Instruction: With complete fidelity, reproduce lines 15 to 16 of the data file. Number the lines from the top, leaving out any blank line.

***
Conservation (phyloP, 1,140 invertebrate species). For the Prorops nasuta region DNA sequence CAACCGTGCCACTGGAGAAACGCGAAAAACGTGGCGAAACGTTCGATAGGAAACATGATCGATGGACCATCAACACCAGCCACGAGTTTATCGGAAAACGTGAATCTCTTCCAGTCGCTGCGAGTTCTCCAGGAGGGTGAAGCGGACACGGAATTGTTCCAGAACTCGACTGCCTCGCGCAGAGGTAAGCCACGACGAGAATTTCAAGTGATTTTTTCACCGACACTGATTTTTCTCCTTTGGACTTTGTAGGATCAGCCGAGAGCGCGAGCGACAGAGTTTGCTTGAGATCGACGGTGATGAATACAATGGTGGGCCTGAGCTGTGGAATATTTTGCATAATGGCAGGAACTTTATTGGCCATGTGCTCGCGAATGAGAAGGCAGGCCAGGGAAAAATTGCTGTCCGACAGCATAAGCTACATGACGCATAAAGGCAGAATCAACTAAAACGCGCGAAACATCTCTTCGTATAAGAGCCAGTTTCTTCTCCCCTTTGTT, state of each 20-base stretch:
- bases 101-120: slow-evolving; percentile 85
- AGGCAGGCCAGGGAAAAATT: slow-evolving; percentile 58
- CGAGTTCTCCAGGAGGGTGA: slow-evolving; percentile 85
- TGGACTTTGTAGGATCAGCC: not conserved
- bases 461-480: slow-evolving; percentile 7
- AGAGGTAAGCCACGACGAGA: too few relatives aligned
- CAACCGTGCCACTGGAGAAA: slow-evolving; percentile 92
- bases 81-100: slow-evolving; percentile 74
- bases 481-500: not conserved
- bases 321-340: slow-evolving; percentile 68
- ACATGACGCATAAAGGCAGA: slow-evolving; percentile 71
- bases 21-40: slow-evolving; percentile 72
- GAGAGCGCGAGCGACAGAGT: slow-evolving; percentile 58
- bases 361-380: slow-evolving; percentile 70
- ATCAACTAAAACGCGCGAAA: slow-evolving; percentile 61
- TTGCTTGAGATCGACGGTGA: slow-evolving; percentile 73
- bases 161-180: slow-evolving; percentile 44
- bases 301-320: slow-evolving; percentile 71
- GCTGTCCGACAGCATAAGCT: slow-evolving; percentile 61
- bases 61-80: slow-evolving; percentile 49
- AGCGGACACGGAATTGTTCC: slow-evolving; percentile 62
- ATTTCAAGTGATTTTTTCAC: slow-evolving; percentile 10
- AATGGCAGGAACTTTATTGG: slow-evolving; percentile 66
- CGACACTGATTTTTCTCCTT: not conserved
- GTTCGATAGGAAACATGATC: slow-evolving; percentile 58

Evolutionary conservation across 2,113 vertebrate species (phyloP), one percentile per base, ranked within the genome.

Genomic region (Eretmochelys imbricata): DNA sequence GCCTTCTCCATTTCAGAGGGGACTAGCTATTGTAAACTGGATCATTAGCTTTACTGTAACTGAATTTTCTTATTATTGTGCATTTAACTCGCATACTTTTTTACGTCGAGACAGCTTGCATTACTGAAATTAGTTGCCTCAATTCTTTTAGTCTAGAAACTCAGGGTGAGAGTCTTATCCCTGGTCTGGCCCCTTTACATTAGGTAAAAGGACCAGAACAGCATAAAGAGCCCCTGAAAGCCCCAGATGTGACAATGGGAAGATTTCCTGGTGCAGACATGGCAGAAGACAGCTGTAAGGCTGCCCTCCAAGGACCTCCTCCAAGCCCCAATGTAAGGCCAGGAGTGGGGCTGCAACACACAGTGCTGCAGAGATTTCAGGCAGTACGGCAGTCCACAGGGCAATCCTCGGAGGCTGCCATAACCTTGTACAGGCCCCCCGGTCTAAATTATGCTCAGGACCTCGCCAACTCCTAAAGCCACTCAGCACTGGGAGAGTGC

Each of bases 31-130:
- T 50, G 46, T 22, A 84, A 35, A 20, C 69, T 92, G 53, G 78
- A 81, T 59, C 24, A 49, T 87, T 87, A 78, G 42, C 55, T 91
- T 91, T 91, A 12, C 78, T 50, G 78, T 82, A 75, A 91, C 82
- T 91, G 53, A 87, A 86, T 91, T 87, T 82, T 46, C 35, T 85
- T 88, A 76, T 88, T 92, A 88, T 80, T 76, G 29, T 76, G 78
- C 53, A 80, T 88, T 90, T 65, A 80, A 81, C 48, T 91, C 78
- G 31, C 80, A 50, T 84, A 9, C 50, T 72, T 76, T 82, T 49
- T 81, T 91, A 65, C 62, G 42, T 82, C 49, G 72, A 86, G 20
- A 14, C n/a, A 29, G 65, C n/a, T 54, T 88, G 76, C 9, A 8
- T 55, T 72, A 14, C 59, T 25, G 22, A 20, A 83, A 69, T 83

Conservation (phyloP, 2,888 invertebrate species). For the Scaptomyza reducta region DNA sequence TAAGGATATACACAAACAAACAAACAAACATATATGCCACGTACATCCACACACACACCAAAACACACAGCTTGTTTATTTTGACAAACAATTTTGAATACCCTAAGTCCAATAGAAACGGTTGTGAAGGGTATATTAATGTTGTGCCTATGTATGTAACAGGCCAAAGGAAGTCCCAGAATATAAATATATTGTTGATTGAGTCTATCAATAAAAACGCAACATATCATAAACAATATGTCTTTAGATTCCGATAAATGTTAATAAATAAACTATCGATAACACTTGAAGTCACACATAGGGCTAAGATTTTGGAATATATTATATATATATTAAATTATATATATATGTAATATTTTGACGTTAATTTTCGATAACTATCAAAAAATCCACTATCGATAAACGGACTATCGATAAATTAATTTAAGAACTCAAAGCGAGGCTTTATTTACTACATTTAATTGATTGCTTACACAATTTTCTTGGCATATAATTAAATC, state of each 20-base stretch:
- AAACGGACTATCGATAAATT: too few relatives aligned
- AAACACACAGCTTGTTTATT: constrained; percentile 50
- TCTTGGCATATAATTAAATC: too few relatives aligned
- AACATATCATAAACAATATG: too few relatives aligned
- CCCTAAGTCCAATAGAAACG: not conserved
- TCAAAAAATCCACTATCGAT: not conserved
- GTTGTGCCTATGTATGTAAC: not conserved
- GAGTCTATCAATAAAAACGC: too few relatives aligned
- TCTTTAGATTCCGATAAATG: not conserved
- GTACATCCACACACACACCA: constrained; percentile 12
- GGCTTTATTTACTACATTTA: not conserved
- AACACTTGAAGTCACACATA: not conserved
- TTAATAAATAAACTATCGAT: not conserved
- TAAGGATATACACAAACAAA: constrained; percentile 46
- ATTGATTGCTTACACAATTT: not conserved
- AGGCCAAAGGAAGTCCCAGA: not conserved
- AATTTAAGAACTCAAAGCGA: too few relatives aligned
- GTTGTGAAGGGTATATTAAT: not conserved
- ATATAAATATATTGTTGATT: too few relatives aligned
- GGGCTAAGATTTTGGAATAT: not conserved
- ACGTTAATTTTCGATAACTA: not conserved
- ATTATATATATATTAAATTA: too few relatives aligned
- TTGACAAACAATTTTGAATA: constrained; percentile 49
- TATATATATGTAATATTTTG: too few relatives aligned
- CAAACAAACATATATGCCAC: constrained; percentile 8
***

- bases 361-380: slow-evolving; percentile 70
- ATCAACTAAAACGCGCGAAA: slow-evolving; percentile 61